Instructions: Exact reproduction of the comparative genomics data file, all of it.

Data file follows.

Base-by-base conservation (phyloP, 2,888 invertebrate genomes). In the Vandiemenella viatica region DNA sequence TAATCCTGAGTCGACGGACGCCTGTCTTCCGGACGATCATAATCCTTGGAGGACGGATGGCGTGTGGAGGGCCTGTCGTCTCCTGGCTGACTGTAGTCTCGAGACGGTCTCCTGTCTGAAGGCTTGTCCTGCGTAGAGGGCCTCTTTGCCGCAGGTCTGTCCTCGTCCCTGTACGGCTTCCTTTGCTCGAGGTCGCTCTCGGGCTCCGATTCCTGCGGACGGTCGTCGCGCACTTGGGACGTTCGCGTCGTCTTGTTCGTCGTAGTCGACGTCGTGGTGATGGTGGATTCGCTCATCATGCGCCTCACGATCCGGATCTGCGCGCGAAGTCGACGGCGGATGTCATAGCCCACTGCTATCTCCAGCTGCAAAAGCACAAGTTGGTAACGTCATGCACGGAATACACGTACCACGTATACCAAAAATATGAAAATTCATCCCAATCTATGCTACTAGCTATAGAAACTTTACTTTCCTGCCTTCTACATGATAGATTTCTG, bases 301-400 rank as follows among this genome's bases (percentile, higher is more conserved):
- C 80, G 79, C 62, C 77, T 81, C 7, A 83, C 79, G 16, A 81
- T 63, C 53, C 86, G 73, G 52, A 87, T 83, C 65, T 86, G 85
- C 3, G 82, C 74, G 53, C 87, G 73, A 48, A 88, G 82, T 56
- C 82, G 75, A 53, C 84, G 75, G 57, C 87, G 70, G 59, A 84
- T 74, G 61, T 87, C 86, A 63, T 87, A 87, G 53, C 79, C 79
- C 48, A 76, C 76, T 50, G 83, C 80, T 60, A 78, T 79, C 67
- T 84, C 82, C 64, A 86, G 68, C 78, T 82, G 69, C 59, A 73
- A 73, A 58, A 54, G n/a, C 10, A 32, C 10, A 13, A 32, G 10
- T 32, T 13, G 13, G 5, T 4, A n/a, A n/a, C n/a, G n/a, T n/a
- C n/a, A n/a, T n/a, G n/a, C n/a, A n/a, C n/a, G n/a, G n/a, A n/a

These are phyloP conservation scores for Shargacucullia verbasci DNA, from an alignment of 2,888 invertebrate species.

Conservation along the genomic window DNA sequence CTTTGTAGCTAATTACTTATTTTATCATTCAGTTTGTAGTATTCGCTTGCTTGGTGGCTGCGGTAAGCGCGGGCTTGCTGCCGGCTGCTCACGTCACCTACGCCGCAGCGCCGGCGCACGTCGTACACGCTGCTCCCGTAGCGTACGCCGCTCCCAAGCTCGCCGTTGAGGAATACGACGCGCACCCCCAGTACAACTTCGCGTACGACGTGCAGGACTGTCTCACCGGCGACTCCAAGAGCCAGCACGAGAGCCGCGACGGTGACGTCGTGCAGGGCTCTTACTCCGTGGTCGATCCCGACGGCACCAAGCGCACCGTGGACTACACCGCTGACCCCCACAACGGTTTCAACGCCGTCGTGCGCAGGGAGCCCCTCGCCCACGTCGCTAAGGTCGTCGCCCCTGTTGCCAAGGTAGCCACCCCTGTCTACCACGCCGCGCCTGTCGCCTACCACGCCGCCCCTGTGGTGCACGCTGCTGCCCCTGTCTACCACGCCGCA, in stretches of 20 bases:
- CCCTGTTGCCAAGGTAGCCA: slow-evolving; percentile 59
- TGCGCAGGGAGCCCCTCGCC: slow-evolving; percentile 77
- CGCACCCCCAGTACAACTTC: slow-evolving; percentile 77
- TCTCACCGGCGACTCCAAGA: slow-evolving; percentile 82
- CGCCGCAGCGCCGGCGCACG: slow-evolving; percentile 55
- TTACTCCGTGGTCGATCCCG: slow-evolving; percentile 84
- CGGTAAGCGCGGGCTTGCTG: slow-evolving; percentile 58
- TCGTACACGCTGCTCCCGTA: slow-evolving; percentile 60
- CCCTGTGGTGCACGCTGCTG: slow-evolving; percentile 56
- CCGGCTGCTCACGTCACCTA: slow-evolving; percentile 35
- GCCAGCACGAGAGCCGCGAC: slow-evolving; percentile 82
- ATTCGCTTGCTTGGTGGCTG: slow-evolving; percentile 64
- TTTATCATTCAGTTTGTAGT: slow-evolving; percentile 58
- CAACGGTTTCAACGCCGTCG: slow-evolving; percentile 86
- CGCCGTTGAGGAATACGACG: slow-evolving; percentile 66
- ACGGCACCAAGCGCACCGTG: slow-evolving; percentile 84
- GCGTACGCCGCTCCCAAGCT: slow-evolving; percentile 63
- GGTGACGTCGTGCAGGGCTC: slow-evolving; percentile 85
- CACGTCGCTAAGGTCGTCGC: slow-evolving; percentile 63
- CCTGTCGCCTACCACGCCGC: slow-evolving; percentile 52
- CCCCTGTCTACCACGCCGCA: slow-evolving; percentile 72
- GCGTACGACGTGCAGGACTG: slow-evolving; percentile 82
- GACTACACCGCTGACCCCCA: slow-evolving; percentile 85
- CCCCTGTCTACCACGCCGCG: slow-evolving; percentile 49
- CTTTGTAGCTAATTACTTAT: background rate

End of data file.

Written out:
Base-by-base conservation (phyloP, 2,888 invertebrate genomes). In the Vandiemenella viatica region DNA sequence TAATCCTGAGTCGACGGACGCCTGTCTTCCGGACGATCATAATCCTTGGAGGACGGATGGCGTGTGGAGGGCCTGTCGTCTCCTGGCTGACTGTAGTCTCGAGACGGTCTCCTGTCTGAAGGCTTGTCCTGCGTAGAGGGCCTCTTTGCCGCAGGTCTGTCCTCGTCCCTGTACGGCTTCCTTTGCTCGAGGTCGCTCTCGGGCTCCGATTCCTGCGGACGGTCGTCGCGCACTTGGGACGTTCGCGTCGTCTTGTTCGTCGTAGTCGACGTCGTGGTGATGGTGGATTCGCTCATCATGCGCCTCACGATCCGGATCTGCGCGCGAAGTCGACGGCGGATGTCATAGCCCACTGCTATCTCCAGCTGCAAAAGCACAAGTTGGTAACGTCATGCACGGAATACACGTACCACGTATACCAAAAATATGAAAATTCATCCCAATCTATGCTACTAGCTATAGAAACTTTACTTTCCTGCCTTCTACATGATAGATTTCTG, bases 301-400 rank as follows among this genome's bases (percentile, higher is more conserved):
- C 80, G 79, C 62, C 77, T 81, C 7, A 83, C 79, G 16, A 81
- T 63, C 53, C 86, G 73, G 52, A 87, T 83, C 65, T 86, G 85
- C 3, G 82, C 74, G 53, C 87, G 73, A 48, A 88, G 82, T 56
- C 82, G 75, A 53, C 84, G 75, G 57, C 87, G 70, G 59, A 84
- T 74, G 61, T 87, C 86, A 63, T 87, A 87, G 53, C 79, C 79
- C 48, A 76, C 76, T 50, G 83, C 80, T 60, A 78, T 79, C 67
- T 84, C 82, C 64, A 86, G 68, C 78, T 82, G 69, C 59, A 73
- A 73, A 58, A 54, G n/a, C 10, A 32, C 10, A 13, A 32, G 10
- T 32, T 13, G 13, G 5, T 4, A n/a, A n/a, C n/a, G n/a, T n/a
- C n/a, A n/a, T n/a, G n/a, C n/a, A n/a, C n/a, G n/a, G n/a, A n/a

These are phyloP conservation scores for Shargacucullia verbasci DNA, from an alignment of 2,888 invertebrate species.

Conservation along the genomic window DNA sequence CTTTGTAGCTAATTACTTATTTTATCATTCAGTTTGTAGTATTCGCTTGCTTGGTGGCTGCGGTAAGCGCGGGCTTGCTGCCGGCTGCTCACGTCACCTACGCCGCAGCGCCGGCGCACGTCGTACACGCTGCTCCCGTAGCGTACGCCGCTCCCAAGCTCGCCGTTGAGGAATACGACGCGCACCCCCAGTACAACTTCGCGTACGACGTGCAGGACTGTCTCACCGGCGACTCCAAGAGCCAGCACGAGAGCCGCGACGGTGACGTCGTGCAGGGCTCTTACTCCGTGGTCGATCCCGACGGCACCAAGCGCACCGTGGACTACACCGCTGACCCCCACAACGGTTTCAACGCCGTCGTGCGCAGGGAGCCCCTCGCCCACGTCGCTAAGGTCGTCGCCCCTGTTGCCAAGGTAGCCACCCCTGTCTACCACGCCGCGCCTGTCGCCTACCACGCCGCCCCTGTGGTGCACGCTGCTGCCCCTGTCTACCACGCCGCA, in stretches of 20 bases:
- CCCTGTTGCCAAGGTAGCCA: slow-evolving; percentile 59
- TGCGCAGGGAGCCCCTCGCC: slow-evolving; percentile 77
- CGCACCCCCAGTACAACTTC: slow-evolving; percentile 77
- TCTCACCGGCGACTCCAAGA: slow-evolving; percentile 82
- CGCCGCAGCGCCGGCGCACG: slow-evolving; percentile 55
- TTACTCCGTGGTCGATCCCG: slow-evolving; percentile 84
- CGGTAAGCGCGGGCTTGCTG: slow-evolving; percentile 58
- TCGTACACGCTGCTCCCGTA: slow-evolving; percentile 60
- CCCTGTGGTGCACGCTGCTG: slow-evolving; percentile 56
- CCGGCTGCTCACGTCACCTA: slow-evolving; percentile 35
- GCCAGCACGAGAGCCGCGAC: slow-evolving; percentile 82
- ATTCGCTTGCTTGGTGGCTG: slow-evolving; percentile 64
- TTTATCATTCAGTTTGTAGT: slow-evolving; percentile 58
- CAACGGTTTCAACGCCGTCG: slow-evolving; percentile 86
- CGCCGTTGAGGAATACGACG: slow-evolving; percentile 66
- ACGGCACCAAGCGCACCGTG: slow-evolving; percentile 84
- GCGTACGCCGCTCCCAAGCT: slow-evolving; percentile 63
- GGTGACGTCGTGCAGGGCTC: slow-evolving; percentile 85
- CACGTCGCTAAGGTCGTCGC: slow-evolving; percentile 63
- CCTGTCGCCTACCACGCCGC: slow-evolving; percentile 52
- CCCCTGTCTACCACGCCGCA: slow-evolving; percentile 72
- GCGTACGACGTGCAGGACTG: slow-evolving; percentile 82
- GACTACACCGCTGACCCCCA: slow-evolving; percentile 85
- CCCCTGTCTACCACGCCGCG: slow-evolving; percentile 49
- CTTTGTAGCTAATTACTTAT: background rate